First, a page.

I think I got all the words for this year’s story challenge, including two bonus words that Elizabeth excluded because they didn’t seem very friendly: sharp and fang. Old 2021 was a big year for cats for me — I went from two to 15 in my house, and my husband’s aunt is now keeping house with six (they often come to visit, since she’s next door and lets them out). It’s a little scary to think of a 20-year commitment for all 13 babies, but there’s so much love and happiness in my house now. I was born to be a cat lady!

Here’s wishing you all a wonderful 2022, and may your goals achieved increase like my cats! Now, on to the story.


Betty’s 2021 had been one of the worst years she could recall. She lost a good friend, not to COVID, but to overcrowded hospitals that had to tell one more patient to just wait at home a little longer. Turned out that Anne couldn’t wait at home, after all. She’d died before the sun came up.

She’d lost a favorite aunt not to COVID, but to annoying conspiracy theories and right wing propaganda. She still loved Aunt Karen, but the way Betty’s blood pressure kept spiking every time Aunt Karen let loose a careless confidence such as Bill Gates was promoting climate change theories to sell computers to fund biological weapons . . . well, she didn’t talk to Aunt Karen at all these days. Betty just wasn’t fluent in bullshit.

Betty’s work, at least, was steady – even better than before the pandemic. She’d met some wonderful pet owners this last year, and her veterinary practice was satisfying. All in all, 2022 looked like it was going to be a great year. She stretched in her new daisy pajamas, enjoying the warm feeling of being in bed on New Year’s Day with no hangovers, no romantic regrets about the night before, and nothing to do for the rest of the day except feed herself and the cats. Continue reading

Elizabeth: It Takes a Village

Happy Friday!  Today we’re continuing the 8LW 2021 Short Story Challenge.  Though it’s not a regular Friday Writing Sprint, feel free to give the challenge a try and post your results in the comments.  We’d love to read what you come up with.  So far we’ve had Jilly’s “Snow White and the Three Kisses” and Michaeline’s “A Christmas Dream.”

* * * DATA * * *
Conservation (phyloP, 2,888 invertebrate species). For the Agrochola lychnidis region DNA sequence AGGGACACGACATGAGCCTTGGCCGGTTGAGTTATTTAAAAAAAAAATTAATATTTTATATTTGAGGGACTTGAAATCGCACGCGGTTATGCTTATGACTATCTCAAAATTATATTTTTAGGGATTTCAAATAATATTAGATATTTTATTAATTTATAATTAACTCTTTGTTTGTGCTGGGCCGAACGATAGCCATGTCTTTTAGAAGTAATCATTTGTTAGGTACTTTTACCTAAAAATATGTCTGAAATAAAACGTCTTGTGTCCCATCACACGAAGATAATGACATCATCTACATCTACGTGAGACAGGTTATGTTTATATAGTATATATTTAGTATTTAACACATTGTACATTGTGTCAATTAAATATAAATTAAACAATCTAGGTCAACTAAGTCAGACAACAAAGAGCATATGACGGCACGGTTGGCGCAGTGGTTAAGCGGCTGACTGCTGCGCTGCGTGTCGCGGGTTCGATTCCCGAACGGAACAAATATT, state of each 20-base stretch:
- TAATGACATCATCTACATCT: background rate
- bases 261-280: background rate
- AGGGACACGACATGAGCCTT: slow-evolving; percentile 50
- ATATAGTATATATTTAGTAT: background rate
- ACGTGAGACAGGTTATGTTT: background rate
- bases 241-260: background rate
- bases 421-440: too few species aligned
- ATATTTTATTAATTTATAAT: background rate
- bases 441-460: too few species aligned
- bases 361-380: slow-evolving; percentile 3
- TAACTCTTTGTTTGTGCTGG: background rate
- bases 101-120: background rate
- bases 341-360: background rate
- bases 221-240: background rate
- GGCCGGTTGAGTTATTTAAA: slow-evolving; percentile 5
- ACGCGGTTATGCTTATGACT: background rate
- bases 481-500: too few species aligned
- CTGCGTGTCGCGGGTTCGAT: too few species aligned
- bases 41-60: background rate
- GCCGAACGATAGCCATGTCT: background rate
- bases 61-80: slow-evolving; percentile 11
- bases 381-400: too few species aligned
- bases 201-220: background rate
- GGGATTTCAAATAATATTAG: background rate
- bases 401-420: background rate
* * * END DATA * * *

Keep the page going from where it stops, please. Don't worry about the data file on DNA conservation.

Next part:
My entry isn’t a holiday story, but it is a tale about a brand new start, featuring almost all of the prompt words:  daisy, annoying, romantic, formula, country, careless, confidence, piano, fluent, guest, options, ivory, star, snow, blurry, and photograph.



It Takes a Village

What was I thinking?

Jenny stood by the gate that opened onto the pathway leading to the cottage and resisted the urge to run after Mr. Hendrick’s departing taxi and say she’d made a mistake and had the wrong address and could he take her to the train station instead.

Wouldn’t that have been a sight.

Jenny was normally quite confident and rarely second-guessed herself, but she hadn’t been prepared for the place to look so forlorn with its overgrown lawn, sagging gate, and peeling shutters.  It looked like something that had been cast aside and left unattended for too long, no longer the bright, welcoming haven of her childhood.

Jenny looked at her watch, then scanned the country lane in both directions.  Where was that estate agent? Continue reading

Jilly: Snow White and the Three Kisses

Here’s my contribution to the 8LW 2021 short story challenge: a holiday tale about a brand new start, featuring some or all of the prompt words: daisy, annoying, romantic, formula, country, careless, confidence, piano, fluent, guest, options, ivory, star, snow, blurry, and photograph. I think I got ‘em all!

Snow White and the Three Kisses

“I vote for Plan F,” Swanilda “Snow” White, refugee princess, reality TV star, and marketing director of Sevendwarfs Fine Gems International, told her royal fiancé. “I know faking my own funeral is almost as retro as assassination by poisoned apple, but wintersnight is just two days away and our other options are grimmer.”

“I prefer Plan M.” Tortoni, bless him, was as protective as his witch of a mother was murderous. His image in the magic mirror was blurry but his arguments were sharp. “You stay put. I break out of the palace. We hold the wedding in the jeweled hall under Sevendwarfs Mountain. Then we use our marriage-melded powers to send Mother home and reclaim your throne.”

“Better to take her by surprise,” Snow countered. “My magic will be stronger once I’m back on home turf. And on wintersnight the portal will be fully open. If we waste this chance Glacia will be wielding my wand for another whole year. One careless move and she’ll zap me into an ice sculpture.”

“Plan F it is, then,” Toni said with resolute confidence. “I’ll tell the family to expect Mother home for the holidays. Her guest pass here expires on wintersnight.” Continue reading

Day 25: George and the Dragon

We’re at the end of our 25 Days of Stories.  Here is the final story from years past, courtesy of 8LW Jilly.


George and the Dragon

The winter sun was low in the sky as Georgina Albion moored her sailboat at Stack Aerie’s small dock and picked her way along the slippery wooden boards, ignoring the freshly painted PRIVATE PROPERTY sign and the new ones that said NO TRESPASSING and VISITORS BY INVITATION ONLY.

She raised her eyes to the scudding clouds, but her thoughts were directed at the reclusive new owner. How can I be be invited, if you never answer your post or open your email?